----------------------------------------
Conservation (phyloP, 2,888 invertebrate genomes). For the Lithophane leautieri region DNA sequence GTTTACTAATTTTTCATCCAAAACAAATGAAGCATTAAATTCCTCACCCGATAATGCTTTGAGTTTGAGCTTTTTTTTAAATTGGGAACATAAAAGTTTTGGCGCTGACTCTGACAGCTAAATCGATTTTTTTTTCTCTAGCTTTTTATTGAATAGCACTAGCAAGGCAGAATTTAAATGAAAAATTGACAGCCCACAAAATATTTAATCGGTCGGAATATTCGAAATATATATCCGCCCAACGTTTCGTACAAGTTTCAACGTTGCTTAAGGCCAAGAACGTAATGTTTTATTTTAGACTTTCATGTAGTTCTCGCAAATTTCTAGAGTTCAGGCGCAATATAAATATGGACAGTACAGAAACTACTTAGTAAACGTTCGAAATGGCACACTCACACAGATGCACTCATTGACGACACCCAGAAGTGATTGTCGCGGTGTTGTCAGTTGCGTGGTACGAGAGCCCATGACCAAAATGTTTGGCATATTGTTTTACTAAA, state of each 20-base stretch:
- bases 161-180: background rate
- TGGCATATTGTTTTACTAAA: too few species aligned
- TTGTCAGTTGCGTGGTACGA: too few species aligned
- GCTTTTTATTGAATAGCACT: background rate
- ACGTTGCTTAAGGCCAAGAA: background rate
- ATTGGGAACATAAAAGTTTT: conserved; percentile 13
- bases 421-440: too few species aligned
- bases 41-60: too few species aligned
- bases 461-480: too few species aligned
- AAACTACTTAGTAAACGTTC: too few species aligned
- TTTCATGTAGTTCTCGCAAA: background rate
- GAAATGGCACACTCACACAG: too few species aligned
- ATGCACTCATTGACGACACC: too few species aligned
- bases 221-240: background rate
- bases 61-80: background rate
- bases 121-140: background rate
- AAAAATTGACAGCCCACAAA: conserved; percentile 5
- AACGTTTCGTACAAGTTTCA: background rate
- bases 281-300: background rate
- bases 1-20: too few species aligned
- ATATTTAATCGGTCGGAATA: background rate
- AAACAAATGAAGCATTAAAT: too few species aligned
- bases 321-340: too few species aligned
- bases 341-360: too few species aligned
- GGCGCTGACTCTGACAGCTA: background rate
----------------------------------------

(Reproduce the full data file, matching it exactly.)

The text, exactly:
Conservation (phyloP, 2,888 invertebrate genomes). For the Lithophane leautieri region DNA sequence GTTTACTAATTTTTCATCCAAAACAAATGAAGCATTAAATTCCTCACCCGATAATGCTTTGAGTTTGAGCTTTTTTTTAAATTGGGAACATAAAAGTTTTGGCGCTGACTCTGACAGCTAAATCGATTTTTTTTTCTCTAGCTTTTTATTGAATAGCACTAGCAAGGCAGAATTTAAATGAAAAATTGACAGCCCACAAAATATTTAATCGGTCGGAATATTCGAAATATATATCCGCCCAACGTTTCGTACAAGTTTCAACGTTGCTTAAGGCCAAGAACGTAATGTTTTATTTTAGACTTTCATGTAGTTCTCGCAAATTTCTAGAGTTCAGGCGCAATATAAATATGGACAGTACAGAAACTACTTAGTAAACGTTCGAAATGGCACACTCACACAGATGCACTCATTGACGACACCCAGAAGTGATTGTCGCGGTGTTGTCAGTTGCGTGGTACGAGAGCCCATGACCAAAATGTTTGGCATATTGTTTTACTAAA, state of each 20-base stretch:
- bases 161-180: background rate
- TGGCATATTGTTTTACTAAA: too few species aligned
- TTGTCAGTTGCGTGGTACGA: too few species aligned
- GCTTTTTATTGAATAGCACT: background rate
- ACGTTGCTTAAGGCCAAGAA: background rate
- ATTGGGAACATAAAAGTTTT: conserved; percentile 13
- bases 421-440: too few species aligned
- bases 41-60: too few species aligned
- bases 461-480: too few species aligned
- AAACTACTTAGTAAACGTTC: too few species aligned
- TTTCATGTAGTTCTCGCAAA: background rate
- GAAATGGCACACTCACACAG: too few species aligned
- ATGCACTCATTGACGACACC: too few species aligned
- bases 221-240: background rate
- bases 61-80: background rate
- bases 121-140: background rate
- AAAAATTGACAGCCCACAAA: conserved; percentile 5
- AACGTTTCGTACAAGTTTCA: background rate
- bases 281-300: background rate
- bases 1-20: too few species aligned
- ATATTTAATCGGTCGGAATA: background rate
- AAACAAATGAAGCATTAAAT: too few species aligned
- bases 321-340: too few species aligned
- bases 341-360: too few species aligned
- GGCGCTGACTCTGACAGCTA: background rate